Why Did Henry Ford Make the Car, and How Did It Impact the World?
Henry Ford didn't invent the car, but instead developed the assembly line to speed up production and decrease costs. The original Model T Ford quickly ushered in the age of the automobile, resulting in roads being constructed across the country, which helped the steel and rubber industries grow.
Ford used the assembly line and conveyor belts as a way to produce a car that normal people could afford. The first Model T cost $825 when it was released in 1908, while most other cars at that time cost well over $2,000. The price then dropped as low as $300 by the 1920s, and more than 15 million Model Ts were built by 1927.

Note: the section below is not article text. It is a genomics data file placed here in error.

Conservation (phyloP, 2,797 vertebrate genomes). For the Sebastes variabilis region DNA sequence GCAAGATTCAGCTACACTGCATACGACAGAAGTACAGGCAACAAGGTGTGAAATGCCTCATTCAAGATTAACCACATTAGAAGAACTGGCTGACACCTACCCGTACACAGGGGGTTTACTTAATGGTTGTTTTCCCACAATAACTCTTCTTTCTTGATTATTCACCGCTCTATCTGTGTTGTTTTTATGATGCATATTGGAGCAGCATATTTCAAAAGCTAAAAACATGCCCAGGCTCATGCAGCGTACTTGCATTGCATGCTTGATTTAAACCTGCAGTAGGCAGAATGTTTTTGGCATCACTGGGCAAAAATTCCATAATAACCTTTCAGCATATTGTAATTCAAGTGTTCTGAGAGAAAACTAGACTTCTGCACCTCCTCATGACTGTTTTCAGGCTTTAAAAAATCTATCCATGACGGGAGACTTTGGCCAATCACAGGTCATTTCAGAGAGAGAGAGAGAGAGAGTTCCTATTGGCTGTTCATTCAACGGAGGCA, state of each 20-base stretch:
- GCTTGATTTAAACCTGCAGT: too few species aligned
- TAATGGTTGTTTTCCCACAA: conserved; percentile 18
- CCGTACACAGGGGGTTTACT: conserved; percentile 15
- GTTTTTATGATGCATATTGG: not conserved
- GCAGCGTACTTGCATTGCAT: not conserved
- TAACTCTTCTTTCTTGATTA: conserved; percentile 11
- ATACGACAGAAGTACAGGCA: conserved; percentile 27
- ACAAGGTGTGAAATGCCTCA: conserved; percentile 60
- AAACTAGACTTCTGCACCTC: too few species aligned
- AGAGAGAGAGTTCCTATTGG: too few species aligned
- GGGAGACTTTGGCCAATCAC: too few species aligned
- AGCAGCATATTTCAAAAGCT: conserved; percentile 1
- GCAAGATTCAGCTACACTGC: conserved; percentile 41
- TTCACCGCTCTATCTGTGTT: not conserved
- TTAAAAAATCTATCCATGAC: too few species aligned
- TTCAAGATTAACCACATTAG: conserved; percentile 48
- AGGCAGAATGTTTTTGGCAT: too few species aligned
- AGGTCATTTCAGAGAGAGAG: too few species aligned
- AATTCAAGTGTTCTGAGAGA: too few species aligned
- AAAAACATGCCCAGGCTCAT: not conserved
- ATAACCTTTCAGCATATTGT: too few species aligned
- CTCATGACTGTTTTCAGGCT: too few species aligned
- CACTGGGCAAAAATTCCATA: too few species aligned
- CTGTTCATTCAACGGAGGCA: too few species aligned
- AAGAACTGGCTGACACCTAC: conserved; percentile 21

Henry Ford was born in 1868 near Dearborn, Mich., and he was interested in mechanics from a very young age. He began experimenting with combustion engines and created his first automobile, the Quadricycle, in 1896. This early vehicle ran on four bicycle tires and only had two speeds.
During this time, Ford was working as an engineer for Thomas Edison's Edison Illuminating Company, but he eventually left to try running his own automobile company. His first company closed in 1901, but in 1903 he raised funds to start Ford Motor Company.